while i was back east for a wedding, my mum returned to her prep school alma mater to participate in a series of panels comprised of female graduates in medicine, science, the arts, etc., presented in celebration of the school’s anniversary.
and mum was on stage speaking about philanthropy.
there has never been a moment in my life that i wasn’t proud of her, but yesterday when she told me about her weekend my pride hit a new peak.
you see, she is not just our mother. or my father’s wife. she has also given her life to service. in all sorts of ways. sitting on boards, volunteering time, raising money, organizing, and connecting dots for a wide range of causes.
to her, it’s assumed. it’s not a great sacrifice, it’s a requirement. though it should be mentioned she isn’t pious about it either. i appreciate that she’s the first one to offer the fact that her generation had a different type of work life than ours.
and for the group of high school age girls she was speaking to? my mom had the foresight to admit that we probably don’t know what their world will look like when they set out post-college.
i asked her what big theme was embedded in her talk. she said there was one point she wanted to hammer home & then - on the other hand - there was a primary thread that strung together the diverse group of accomplished women in the various panels.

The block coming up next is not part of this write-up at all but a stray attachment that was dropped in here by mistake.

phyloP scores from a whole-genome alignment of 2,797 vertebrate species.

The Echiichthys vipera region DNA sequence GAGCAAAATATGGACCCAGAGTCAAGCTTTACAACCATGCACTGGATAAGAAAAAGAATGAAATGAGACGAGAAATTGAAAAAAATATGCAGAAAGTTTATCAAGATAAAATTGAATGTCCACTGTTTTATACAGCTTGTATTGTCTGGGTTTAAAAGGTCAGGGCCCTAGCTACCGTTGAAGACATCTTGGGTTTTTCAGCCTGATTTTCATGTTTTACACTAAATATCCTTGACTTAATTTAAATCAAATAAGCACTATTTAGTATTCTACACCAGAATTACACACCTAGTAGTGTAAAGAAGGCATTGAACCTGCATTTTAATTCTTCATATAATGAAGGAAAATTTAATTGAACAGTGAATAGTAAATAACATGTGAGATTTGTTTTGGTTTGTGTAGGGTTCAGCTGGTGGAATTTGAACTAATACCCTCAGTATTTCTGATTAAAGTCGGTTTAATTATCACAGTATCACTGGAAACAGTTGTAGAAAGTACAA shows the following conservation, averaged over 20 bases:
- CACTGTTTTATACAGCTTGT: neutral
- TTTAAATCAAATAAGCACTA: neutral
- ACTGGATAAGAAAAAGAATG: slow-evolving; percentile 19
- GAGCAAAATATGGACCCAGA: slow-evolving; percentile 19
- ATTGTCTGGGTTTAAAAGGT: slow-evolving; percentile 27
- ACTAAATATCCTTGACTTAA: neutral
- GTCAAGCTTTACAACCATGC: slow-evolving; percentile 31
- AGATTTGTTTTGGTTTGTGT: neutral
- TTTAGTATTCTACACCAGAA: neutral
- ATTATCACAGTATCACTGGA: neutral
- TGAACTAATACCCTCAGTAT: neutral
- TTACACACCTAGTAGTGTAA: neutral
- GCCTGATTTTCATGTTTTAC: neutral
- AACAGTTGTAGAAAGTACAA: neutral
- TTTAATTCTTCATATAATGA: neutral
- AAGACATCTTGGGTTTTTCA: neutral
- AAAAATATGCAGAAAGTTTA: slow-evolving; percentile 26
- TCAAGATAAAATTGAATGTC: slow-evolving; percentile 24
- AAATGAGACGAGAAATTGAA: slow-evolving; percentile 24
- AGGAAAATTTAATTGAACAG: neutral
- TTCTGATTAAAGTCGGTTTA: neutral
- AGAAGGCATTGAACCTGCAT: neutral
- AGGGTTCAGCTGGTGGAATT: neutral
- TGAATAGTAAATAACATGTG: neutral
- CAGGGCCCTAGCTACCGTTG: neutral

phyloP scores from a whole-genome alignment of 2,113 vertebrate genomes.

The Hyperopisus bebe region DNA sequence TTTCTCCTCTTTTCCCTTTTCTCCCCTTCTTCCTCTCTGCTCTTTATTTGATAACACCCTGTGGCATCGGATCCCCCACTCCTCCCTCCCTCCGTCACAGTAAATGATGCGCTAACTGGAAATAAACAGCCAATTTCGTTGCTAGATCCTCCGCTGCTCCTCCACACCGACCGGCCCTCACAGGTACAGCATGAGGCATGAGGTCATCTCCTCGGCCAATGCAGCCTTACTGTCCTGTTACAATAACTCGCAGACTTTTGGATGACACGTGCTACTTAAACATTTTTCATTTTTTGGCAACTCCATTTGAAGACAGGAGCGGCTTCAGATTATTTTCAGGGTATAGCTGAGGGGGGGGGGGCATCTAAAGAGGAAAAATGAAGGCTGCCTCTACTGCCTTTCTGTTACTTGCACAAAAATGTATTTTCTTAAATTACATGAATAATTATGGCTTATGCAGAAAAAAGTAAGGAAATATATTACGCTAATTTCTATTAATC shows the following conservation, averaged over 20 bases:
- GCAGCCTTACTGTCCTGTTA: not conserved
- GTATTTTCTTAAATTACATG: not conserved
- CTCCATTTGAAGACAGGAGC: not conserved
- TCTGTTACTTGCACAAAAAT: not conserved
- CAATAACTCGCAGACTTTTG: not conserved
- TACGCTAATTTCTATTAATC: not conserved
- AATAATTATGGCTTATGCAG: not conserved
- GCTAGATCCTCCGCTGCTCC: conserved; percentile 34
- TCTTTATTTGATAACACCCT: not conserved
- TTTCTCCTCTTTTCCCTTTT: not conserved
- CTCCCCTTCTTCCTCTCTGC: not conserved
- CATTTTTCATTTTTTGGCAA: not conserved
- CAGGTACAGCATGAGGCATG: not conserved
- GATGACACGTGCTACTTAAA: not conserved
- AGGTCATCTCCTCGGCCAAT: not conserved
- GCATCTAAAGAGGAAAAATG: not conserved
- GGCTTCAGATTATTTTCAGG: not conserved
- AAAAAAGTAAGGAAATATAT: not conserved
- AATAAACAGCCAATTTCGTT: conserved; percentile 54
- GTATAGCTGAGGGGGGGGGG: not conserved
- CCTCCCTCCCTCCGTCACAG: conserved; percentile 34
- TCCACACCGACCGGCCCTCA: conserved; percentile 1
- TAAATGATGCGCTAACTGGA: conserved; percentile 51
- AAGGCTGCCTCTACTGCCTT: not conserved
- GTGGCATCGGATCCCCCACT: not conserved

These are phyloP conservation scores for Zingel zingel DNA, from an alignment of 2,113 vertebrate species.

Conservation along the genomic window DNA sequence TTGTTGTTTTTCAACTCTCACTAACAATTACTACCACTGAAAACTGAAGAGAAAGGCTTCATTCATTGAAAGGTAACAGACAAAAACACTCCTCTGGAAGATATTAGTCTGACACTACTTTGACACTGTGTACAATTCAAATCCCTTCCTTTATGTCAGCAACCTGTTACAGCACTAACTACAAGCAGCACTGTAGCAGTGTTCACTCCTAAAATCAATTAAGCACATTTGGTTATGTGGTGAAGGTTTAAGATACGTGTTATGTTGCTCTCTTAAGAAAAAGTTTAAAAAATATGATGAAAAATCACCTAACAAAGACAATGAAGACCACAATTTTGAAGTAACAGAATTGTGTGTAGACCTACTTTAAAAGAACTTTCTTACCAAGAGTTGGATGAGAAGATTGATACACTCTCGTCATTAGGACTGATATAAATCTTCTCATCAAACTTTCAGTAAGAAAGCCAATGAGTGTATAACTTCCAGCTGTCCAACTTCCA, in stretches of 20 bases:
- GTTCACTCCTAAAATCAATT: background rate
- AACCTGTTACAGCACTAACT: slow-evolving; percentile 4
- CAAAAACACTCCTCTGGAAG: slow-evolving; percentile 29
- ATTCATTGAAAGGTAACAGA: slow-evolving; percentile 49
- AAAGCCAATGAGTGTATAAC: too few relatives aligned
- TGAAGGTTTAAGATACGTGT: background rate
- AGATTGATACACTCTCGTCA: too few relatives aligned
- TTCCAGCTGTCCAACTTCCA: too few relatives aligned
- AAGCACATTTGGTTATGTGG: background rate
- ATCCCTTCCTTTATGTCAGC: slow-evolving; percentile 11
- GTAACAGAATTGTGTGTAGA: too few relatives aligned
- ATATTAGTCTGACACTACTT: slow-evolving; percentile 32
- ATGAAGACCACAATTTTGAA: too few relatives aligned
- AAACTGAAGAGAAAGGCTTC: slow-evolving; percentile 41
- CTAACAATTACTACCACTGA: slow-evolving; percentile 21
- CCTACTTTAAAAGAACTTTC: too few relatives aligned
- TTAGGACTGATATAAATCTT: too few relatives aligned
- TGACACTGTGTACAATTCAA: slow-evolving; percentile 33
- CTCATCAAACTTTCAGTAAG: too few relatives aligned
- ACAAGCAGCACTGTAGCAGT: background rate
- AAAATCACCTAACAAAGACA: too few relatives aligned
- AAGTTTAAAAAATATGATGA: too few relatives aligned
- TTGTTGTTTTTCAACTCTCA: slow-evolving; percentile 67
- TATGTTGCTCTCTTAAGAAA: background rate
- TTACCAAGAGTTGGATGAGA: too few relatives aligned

for her, she focused on encouraging the current students and visiting alumni that no matter where you are or what interests you hold, there are needs in your community that will benefit from any time and talent you have to spare. big or small, making a difference makes a difference. find a cause you are passionate about and it will grow from there. for her it’s been childrens’ causes, health, and education. (photo above: mum at cristel house in south africa)
but my mother was practically jumping out of her seat to share with me the overarching theme emanating from these successful, powerful women. doctors, lawyers, educators, mothers, wives, partners, scientists, architects, philanthropists, all of them said:
remember that no one’s path in life is straight.